Ignore those dangerous e-attachments, please

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Ignore those dangerous e-attachments, please

Dubai - Hackers on prowl to hijack internal e-mails of firms.


Bernd Debusmann Jr.

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Published: Wed 13 Jan 2016, 6:11 PM

A professional hacker hijacked internal e-mails between departments of a Dubai-based trading firm to dupe staff members into invoicing funds to a foreign bank account. UAE-based cybersecurity company Torrid Networks detected the incident, which they say is a sign of increasing cybercrime in the country.
Torrid Networks - which has operated in the UAE for the last three years - has worked on a number of other investigations into cyberattacks on local trading firms, as well as with government officials in the UAE and India.
Once alerted to the recent cyber intrusion, a team of Torrid Networks investigators discovered that the hacker gained entry into the company networks by sending e-mails from a false e-mail address - fundtransfer@hsbc.com - which contained malware in attachments. Once staff members opened the attachments, the malware discreetly installed itself and began recording user keystrokes and taking screenshots which the hacker received via e-mail every 30 minutes.
In an interview with Khaleej Times, Torrid Network CEO and founder Dhruv Soi said the company could have suffered significant financial losses if the cyberattack had not been detected early on.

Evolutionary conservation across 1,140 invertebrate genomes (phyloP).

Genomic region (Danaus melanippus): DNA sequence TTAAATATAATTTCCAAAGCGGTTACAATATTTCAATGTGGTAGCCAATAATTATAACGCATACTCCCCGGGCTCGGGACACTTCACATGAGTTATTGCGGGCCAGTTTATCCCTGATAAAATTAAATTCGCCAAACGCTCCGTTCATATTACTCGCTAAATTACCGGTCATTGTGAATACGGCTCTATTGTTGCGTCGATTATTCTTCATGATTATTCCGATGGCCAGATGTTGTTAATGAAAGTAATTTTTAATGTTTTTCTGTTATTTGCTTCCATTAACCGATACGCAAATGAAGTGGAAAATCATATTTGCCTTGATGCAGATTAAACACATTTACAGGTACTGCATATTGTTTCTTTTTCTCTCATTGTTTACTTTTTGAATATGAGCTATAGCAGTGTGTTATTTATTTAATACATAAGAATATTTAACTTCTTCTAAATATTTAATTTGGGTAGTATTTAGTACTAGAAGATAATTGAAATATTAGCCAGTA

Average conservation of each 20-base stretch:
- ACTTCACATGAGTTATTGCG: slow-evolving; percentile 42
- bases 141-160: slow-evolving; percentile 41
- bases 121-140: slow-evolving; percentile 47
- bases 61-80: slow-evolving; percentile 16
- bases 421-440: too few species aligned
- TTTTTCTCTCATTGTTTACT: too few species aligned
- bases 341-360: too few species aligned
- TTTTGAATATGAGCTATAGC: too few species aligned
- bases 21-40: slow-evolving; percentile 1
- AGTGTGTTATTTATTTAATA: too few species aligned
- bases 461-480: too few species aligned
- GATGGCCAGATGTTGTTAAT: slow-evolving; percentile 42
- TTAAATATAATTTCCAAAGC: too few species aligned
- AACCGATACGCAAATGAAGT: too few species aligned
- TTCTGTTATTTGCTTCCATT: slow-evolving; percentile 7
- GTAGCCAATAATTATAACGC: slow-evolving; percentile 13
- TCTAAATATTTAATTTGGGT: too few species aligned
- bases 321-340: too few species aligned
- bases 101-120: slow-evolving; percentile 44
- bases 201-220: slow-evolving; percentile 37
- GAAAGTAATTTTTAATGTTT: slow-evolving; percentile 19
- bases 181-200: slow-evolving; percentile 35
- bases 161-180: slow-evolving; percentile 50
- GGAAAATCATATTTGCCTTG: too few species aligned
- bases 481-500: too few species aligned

"The company engaged us at the right time and the team was able to figure out that something fishy was going on," he said.
"In another case, the company ended up transferring $1 million. If the money is transferred, it becomes a case for international police engagement, and courts have to come into the picture, and (the) Interpol. Most of the time the transfers are irreversible.
"In the UAE, this is very, very common. It's a trading hub and a lot happens in a day."
Soi noted that although the software used in the attack was relatively unsophisticated compared to other cyberattacks, the hacker successfully managed to fool company staff into installing the malware.
"It's common sense (to not open attachments), but common sense is most uncommon," he said.
Additionally, Soi said that educating employees about basic cybersecurity measures is the best way to prevent such incidents from occurring, rather than relying on antivirus software.

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